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An Upgrade to Central Park and Other City News Updates

Issaquah Highlands Central Park Pad 3

Issaquah City Hall is not only busy with pandemic-related activities. Here’s a rundown of some newsworthy happenings you should know:

Central Park Pad #3 will get an upgrade.
The Issaquah City Council recently approved the replacement of the artificial turf fields at Central Park Pad #3 (the sports fields located at the most southern end of the park). The turf was installed in 2008 and is now at the end of its lifecycle. It will be replaced with an organic cork infill product that is gaining attention for being more sustainable. The city of Seattle is beginning to convert its turf fields to cork infill, and Carol Edwards Park in Woodinville also has cork infill. The new field will cost $1.339 million and will be completed sometime this year. For updates, please visit issaquahwa.gov/PadThree.

Wildfire Community Preparedness Day is May 1.
Wildfire Community Preparedness Day (WCPD) is a national campaign held the first Saturday in May to encourage people to come together to take action and raise awareness about wildfire risks. Because in-person gatherings are limited due to the pandemic, this year’s campaign is focused on what you can do in and around your home to help protect against the threat of wildfires. Comprehensive information is available from Eastside Fire and Rescue (EFR) here.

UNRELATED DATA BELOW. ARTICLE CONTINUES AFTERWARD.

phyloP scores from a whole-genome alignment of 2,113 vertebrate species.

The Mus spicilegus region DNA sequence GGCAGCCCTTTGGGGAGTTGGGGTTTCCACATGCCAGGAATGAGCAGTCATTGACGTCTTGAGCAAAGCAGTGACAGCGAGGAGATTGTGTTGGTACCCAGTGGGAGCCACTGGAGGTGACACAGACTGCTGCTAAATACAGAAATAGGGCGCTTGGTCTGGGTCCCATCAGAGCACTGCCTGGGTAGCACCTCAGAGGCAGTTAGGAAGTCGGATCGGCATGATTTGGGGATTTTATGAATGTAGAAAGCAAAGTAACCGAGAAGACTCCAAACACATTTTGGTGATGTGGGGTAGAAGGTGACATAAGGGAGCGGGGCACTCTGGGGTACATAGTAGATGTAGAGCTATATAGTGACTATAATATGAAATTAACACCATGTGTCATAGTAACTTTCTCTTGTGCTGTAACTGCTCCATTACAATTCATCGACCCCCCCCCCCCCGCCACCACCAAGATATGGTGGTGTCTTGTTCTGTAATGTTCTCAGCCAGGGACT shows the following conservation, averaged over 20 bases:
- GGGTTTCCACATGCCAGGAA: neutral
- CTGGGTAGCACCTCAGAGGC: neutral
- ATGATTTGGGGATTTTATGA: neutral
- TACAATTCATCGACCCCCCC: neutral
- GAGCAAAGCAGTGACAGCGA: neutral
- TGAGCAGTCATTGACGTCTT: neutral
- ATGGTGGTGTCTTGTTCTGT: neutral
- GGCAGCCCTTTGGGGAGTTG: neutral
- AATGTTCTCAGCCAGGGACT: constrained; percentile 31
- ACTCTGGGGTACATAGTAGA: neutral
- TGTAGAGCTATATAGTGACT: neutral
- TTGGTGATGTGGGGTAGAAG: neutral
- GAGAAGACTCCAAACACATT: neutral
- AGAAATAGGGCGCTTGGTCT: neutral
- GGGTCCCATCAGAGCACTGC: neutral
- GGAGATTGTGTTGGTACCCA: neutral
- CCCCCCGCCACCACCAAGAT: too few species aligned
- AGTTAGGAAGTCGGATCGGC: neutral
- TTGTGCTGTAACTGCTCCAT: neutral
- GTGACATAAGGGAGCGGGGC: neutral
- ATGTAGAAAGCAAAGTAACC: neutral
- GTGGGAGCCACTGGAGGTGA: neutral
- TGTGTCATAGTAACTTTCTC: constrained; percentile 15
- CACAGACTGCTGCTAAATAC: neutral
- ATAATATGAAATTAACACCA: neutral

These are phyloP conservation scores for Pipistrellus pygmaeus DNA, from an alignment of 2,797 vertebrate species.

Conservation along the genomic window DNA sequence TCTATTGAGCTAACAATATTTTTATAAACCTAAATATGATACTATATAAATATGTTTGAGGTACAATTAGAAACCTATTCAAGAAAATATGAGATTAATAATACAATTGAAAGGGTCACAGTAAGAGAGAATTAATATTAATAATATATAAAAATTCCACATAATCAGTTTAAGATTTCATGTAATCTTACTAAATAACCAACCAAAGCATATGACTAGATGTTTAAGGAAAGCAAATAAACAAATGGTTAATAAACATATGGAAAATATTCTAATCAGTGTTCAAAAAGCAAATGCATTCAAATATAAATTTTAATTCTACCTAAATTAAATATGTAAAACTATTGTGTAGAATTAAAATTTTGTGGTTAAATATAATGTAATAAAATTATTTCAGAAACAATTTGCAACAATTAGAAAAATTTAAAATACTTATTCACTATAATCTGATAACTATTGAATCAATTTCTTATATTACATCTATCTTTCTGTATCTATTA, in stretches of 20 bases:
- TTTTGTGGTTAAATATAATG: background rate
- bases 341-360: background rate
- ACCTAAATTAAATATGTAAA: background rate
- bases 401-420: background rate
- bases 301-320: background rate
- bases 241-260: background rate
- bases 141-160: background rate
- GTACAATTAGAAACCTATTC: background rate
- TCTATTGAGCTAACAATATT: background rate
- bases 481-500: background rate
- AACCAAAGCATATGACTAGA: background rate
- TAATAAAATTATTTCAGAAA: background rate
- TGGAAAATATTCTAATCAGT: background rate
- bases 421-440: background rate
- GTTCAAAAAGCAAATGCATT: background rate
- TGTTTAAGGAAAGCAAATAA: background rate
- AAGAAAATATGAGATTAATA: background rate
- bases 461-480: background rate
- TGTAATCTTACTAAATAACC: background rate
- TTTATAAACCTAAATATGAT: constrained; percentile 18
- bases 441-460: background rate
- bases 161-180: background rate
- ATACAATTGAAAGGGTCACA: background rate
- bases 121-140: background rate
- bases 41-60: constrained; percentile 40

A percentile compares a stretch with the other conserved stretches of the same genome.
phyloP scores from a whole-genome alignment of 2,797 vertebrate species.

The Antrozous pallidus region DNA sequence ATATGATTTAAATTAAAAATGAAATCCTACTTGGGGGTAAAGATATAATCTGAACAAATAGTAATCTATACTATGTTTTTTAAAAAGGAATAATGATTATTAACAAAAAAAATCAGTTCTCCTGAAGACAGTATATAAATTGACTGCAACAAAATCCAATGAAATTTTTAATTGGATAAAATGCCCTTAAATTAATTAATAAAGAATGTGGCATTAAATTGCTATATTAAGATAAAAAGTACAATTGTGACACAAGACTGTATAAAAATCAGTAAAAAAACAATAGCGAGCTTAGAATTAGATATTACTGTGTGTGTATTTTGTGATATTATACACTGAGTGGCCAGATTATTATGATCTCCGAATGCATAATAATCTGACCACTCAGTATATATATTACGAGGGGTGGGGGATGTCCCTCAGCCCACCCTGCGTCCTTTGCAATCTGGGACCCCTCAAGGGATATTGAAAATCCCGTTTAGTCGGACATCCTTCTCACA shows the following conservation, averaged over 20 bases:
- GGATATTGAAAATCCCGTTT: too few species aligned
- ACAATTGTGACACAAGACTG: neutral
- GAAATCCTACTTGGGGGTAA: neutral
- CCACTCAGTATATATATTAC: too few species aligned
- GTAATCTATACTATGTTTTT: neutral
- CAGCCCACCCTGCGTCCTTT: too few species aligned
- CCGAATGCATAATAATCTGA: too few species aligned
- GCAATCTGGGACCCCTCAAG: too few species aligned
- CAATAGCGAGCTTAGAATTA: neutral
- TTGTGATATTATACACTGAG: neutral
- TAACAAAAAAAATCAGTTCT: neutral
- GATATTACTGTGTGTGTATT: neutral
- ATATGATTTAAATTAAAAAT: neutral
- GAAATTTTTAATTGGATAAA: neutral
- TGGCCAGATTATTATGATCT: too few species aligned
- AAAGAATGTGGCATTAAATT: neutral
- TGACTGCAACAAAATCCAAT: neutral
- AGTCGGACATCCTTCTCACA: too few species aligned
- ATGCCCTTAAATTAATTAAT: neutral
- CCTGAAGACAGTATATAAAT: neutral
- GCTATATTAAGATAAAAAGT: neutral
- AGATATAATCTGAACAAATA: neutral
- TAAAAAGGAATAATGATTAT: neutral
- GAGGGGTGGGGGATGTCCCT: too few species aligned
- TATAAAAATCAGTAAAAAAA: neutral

Historically, Western Washington has been at low risk for major wildland and wildland-urban interface fires, but climate change, in part, can increase risk. The threat to residential neighborhoods is even more pressing. The city and EFR are coordinating efforts to prepare for this increasing hazard, including hosting neighborhood discussions about preparedness, establishing evacuation routes, and making potential policy decisions that may impact zoning, building, and management of vegetation and open space.

To participate in this year’s WCPD, property owners can download a preparedness toolkit, choose a project, share the project on social media, and encourage others to do the same. Despite the pandemic, we can all still work together on preparedness, starting with our own properties.

Sign up for EFR’s Community Connection Program.
EFR’s Community Connect program is a free, secure, easy way to share critical information about your household or business to help first responders responding to your emergency. By providing specific information you feel is important for first responders to know, you get better protection. I signed up, and you can, too, here.

Share your voice on equity in Issaquah.
In response to public and City Council input, the city developed a Police Accountability, Equity, and Human Services Action Plan to address enhanced police accountability, equity initiatives, and human services programs in Issaquah. There are many opportunities for public engagement. Learn more at issaquahwa.gov/equity.

Finally, I am not seeking reelection to City Council this year.
After serving for more than ten years, it’s time for me to roll off the City Council at the end of 2021.

My community involvement began in 1996 at The Issaquah Press, where I was a reporter and editor for nearly ten years. I then went to law school and served in many volunteer roles (including the Issaquah Highlands Community Association Architectural Review Committee) before being appointed to the City Council in 2011.

Please consider serving; it’s time-intensive but extraordinarily rewarding. If you are interested in learning what it’s like to serve on the council, feel free to contact me at 425-445-5968. Candidate filing week is May 17. Find more information online here.

Stacy Goodman is an Issaquah city councilmember and Issaquah Highlands resident. 
Photo by Vicki Grunewald. 

As published in Spring 2021 Connections >>